Continuity, myths and maths

“I can’t get to see my doctor any more” is one of the commonest patient complaints we hear.  The sense of loss of the family doctor echoes as much in Whitehall as in suburbia as Hunt attempts to recognise the value of continuity (though only so far for over 75s).

Continuity matters to GPs and patients

My doctor, not just any doctor

At the same time structural forces are working against the special doctor – patient relationship, which has been shown in study after study to reduce secondary care costs and improve outcomes.  Practices are getting larger, and part timers are increasing.  If the doctor you normally see isn’t in today, or is one of 8 and with other patients today, continuity is bound to be lost isn’t it?

With the PM Challenge Fund calling for general practice to be open 7 days a week from 8 to 8, the situation could worsen. Professor Martin Roland of Cambridge Centre for Health Services Research is calling it the wrong direction.

Let’s look at the maths.  Perfect continuity is achieved if every patient has a personal physician on call 24 hours a day, 168 hours a week.  Oligarchs excepted, I don’t think you want to pay enough tax to think about this.  But what if your doctor were available 12 hours a day, 84 hours a week?  Do you want your doctor to work 84 hours a week, even if you could find a way to pay?  It doesn’t really matter because doctors won’t do it.  No one in their right mind would build a career at the call of their patients for 84 hours a week.  12-7 working in general practice simply cannot improve continuity, it can only destroy it if the same GPs spread themselves across the required time.

Get real with the numbers

Halving the hours again to 42 starts to look reasonable.  With part time flexibility, not many GPs offer 42 hours clinical time per week, but it would at least seem possible.  The problem is, to offer a choice of doctor you need to have availability at convenient times and soon.  The traditional system falls down because

  • a choice of doctor means a longer wait, often 2-3 weeks
  • most patients want to see the doctor the same day they call
  • most patients want to be seen in core hours, not evenings and weekends
  • many then accept a different doctor with a shorter wait, and rebook
  • doctors offering pre-booked slots find their availability is scarce.

The premise of 8-8 working, 7 days a week is that availability should be higher.  Given the limitations of the working week above, this would mean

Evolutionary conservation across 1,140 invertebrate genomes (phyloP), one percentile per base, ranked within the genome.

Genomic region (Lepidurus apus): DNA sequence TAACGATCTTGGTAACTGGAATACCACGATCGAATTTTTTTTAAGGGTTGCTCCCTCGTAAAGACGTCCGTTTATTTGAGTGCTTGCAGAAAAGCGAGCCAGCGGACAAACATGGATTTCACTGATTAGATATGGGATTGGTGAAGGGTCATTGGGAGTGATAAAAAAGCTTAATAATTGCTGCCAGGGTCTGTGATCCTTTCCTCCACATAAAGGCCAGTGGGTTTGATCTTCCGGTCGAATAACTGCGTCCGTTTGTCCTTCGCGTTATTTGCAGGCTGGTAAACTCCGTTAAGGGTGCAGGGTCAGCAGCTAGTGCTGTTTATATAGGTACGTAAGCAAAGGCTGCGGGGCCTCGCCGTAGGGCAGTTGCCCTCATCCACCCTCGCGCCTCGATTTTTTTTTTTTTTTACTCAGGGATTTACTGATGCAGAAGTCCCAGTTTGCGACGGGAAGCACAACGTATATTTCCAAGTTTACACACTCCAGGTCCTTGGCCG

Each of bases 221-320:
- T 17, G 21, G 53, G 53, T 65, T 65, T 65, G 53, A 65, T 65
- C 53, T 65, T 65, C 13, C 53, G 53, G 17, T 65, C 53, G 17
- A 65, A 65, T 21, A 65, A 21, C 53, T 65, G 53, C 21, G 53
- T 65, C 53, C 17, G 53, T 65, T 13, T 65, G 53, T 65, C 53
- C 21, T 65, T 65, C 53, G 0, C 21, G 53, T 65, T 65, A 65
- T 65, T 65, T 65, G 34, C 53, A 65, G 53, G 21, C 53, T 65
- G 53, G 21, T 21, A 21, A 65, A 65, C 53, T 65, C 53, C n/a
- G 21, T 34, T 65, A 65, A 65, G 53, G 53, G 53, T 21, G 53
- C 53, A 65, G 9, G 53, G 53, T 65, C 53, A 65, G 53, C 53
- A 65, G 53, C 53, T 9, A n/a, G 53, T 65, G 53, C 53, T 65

• doctors available OOH would not be prebookable, as this thwarts availability
  • they would be less available in core hours, for working time reasons
  • the choice of doctor for patients is therefore reduced

What could meet demand?

There is a need for access to primary care out of hours.  Patients sometimes have urgent or emergency needs, which can be very well addressed by GPs in primary care.  Continuity might be beneficial, but you can’t have it all the time.  Our data shows that 60-70% of presentations to GPs are acute, but only 20-25% are urgent, and in the GPs view, continuity is important in a little under half.

There is no affordable and “perfect” answer, but there are practical and affordable solutions which can do much better than a singular focus on access and hours.  The secret is to have excellent access and availability in core hours, offering a choice of doctor.  Patients will then manage their own continuity, they call when the doctor they want is available.  We measure the effect of this and often see a 10-15% rise in continuity.  Out of hours, responsiveness matters in the same way, but without a choice.  That way patients will wait if choice matters.

Access and continuity go hand in hand.  Both can be improved at the same time.  An exclusive focus on either will be a costly mistake for the NHS, at just the time when UK general practice should be properly valued.

 

Harry Longman

 

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